“Generally speaking, tray-less systems for boot dip applications save both time and money, and ‘dip-free’ hand-sanitizing applications provide more reliable, consistent sanitization of hands and gloves,” says Sherman.
Motion-activated systems are rapidly replacing the hand- and foot-activated systems in food-processing facilities, says Jan Eudy, corporate quality assurance manager for Cincinnati-based Cintas, because they reduce the recontamination of hands after washing and drying.
According to Eudy, the latest innovations available to food processors are motion-activated soap dispensers, prepared sanitizers, motion-activated water dispensation at the correct temperature (110 F) for the correct duration, motion-activated paper-towel dispensers, and motion-activated point-of-use hand-sanitization stations with waterless sanitizers.
“However, no system provides an effective solution to limit contamination from hands unless the system is constantly monitored and serviced to provide the required delivery of soap, sanitizers and paper towels,” she says. Cintas provides services to its clients to make sure they are using their products properly and integrating them with Hazard Analysis and Critical Control Point (HACCP) and Sanitation Standard Operating Procedures (SSOPs) at their facilities.
The motion-activated systems are an improvement, she says, over manually turning on and off water, dispensing soap and getting a paper or cloth towel or turning on an air dryer. In addition, foot bath solutions are more widely used today.
“However, the gross soil must still be removed from the boots using scraper mats prior to sanitizing,” says Eudy. “Eventually, the foot bath solutions will be replaced by antimicrobial scraper mats.”
This switch will help plant managers cut back on time spent monitoring the effectiveness of the foot bath solution, replacing the solution as needed, and reducing the mess and time required to replenish the foot bath sanitizing solutions.
“There is upcoming technology utilizing a durable antimicrobial that won’t wash out and does not need to be recharged,” says Eudy. “This will be incorporated in fabrics, wall coverings and floor mats that not only will reduce cross-contamination but will reduce the overall concentration of microorganisms in the food-processing facility.”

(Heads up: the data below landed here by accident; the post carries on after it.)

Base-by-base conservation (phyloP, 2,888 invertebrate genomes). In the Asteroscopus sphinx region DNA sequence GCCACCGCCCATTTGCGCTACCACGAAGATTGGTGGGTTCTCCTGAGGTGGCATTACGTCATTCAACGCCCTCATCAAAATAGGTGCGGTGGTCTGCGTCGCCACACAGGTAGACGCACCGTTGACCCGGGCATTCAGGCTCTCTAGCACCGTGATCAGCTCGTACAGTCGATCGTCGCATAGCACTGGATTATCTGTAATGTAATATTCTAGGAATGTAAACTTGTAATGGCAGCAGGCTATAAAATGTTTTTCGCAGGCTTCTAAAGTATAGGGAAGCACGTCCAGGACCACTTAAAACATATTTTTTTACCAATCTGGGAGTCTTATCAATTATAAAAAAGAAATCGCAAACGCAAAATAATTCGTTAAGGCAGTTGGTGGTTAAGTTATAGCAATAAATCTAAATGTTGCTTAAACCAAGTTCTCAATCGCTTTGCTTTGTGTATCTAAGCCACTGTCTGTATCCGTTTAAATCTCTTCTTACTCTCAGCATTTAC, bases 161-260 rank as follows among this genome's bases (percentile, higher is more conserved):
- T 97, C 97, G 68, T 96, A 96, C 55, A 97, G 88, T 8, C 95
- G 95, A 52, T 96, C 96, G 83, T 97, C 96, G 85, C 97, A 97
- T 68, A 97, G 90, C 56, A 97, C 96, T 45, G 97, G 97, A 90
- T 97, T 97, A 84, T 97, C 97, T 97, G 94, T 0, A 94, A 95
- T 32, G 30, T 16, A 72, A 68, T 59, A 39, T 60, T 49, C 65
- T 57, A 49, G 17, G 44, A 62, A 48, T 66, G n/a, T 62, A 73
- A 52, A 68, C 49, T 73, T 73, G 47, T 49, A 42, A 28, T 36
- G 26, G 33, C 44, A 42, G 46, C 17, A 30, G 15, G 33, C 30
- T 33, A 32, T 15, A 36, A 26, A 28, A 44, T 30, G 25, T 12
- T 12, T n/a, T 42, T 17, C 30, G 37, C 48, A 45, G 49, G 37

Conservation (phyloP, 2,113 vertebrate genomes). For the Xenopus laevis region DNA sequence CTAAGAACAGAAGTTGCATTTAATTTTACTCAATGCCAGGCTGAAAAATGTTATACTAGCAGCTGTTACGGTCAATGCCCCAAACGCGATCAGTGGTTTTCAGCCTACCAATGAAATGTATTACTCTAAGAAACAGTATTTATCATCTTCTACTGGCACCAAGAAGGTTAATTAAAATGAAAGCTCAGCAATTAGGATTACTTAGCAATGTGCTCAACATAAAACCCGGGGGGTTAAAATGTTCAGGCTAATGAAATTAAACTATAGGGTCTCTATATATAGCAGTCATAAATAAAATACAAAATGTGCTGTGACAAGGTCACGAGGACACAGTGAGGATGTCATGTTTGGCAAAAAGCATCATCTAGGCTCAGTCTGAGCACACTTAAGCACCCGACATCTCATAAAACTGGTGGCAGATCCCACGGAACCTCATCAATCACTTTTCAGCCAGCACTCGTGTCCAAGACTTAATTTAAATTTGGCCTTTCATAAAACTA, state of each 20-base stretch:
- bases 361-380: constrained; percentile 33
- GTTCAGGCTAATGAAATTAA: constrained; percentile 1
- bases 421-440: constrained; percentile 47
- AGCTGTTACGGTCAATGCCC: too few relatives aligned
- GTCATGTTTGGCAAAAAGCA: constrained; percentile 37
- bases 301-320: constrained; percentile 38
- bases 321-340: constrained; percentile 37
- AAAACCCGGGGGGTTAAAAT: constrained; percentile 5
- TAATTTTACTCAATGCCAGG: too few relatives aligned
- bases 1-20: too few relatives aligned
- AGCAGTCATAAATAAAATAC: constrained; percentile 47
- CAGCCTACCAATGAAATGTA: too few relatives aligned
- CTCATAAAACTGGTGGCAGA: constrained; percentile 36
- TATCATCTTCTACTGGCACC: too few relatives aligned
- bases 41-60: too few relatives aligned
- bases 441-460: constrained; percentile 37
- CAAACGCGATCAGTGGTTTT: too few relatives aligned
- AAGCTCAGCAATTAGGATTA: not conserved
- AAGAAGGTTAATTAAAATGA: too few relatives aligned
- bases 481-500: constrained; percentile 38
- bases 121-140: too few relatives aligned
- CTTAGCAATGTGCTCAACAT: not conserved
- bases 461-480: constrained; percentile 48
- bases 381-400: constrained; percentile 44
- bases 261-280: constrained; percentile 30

Another way to reduce cross-contamination from boots is through door foamers. Hydrite’s Central Doorway Foam Sanitizing System, for example, provides the same concentration of sanitizing solution at every hygienically sensitive doorway. The system’s solution comes from a central control system and is pumped throughout the plant by a header system at predetermined frequencies during the production day — eliminating the need to carry and distribute chemicals to every door foamer, says Randy Karcz, director of sales and marketing for Hydrite Chemical Co., based in Brookfield, Wis.
The system’s central timer control panel also reduces maintenance to localized panels. And its air-operated double diaphragm solution pump offers a consistent solution transfer with low maintenance and energy costs.
Back to basics
To prevent contamination at processing plants, even soap is being put under the microscope. According to a recent study by the University of Arizona’s microbiologist Dr. Charles P. Gerba, liquid hand soap collected from open refillable (or bulk) dispensing systems are actually a public health risk. He found unsafe levels of bacterial contamination in bulk systems, and none in soap from sealed (or bagged or cartridge) style dispensers.
GOJO Industries Inc., based in Akron, Ohio, is stressing its hygiene wipes and sanitation gels, such as Purell. The wipes are a quick and effective solution for when employees, such as delivery truck drivers and haulers, aren’t near a sink to wash up but are entering the processing area. Purell, known to soccer moms, clean freaks and plant employees alike, offers a high level of hand hygiene because it’s easy to use, has the advantages of chemical sanitizers, is mild and gentle to the skin, and fast-acting, notes Dan McElroy, market development director for GOJO.
“The current fad is to build equipment with sprays for sanitation,” he says. “Most of their sanitizing solutions aren’t designed to be skin-friendly or carry the brand impact of Purell, which people are most familiar with and use at home too.”
In general, he notes that the use of alcohol sanitizers drives employee compliance. The Journal of Food Protection, in fact, recently ran a study stating that the use of antimicrobial soap followed by a hand sanitizer was an effective strategy to reduce bacteria. This double hand-washing method was determined to be just as successful as wearing protective gloves.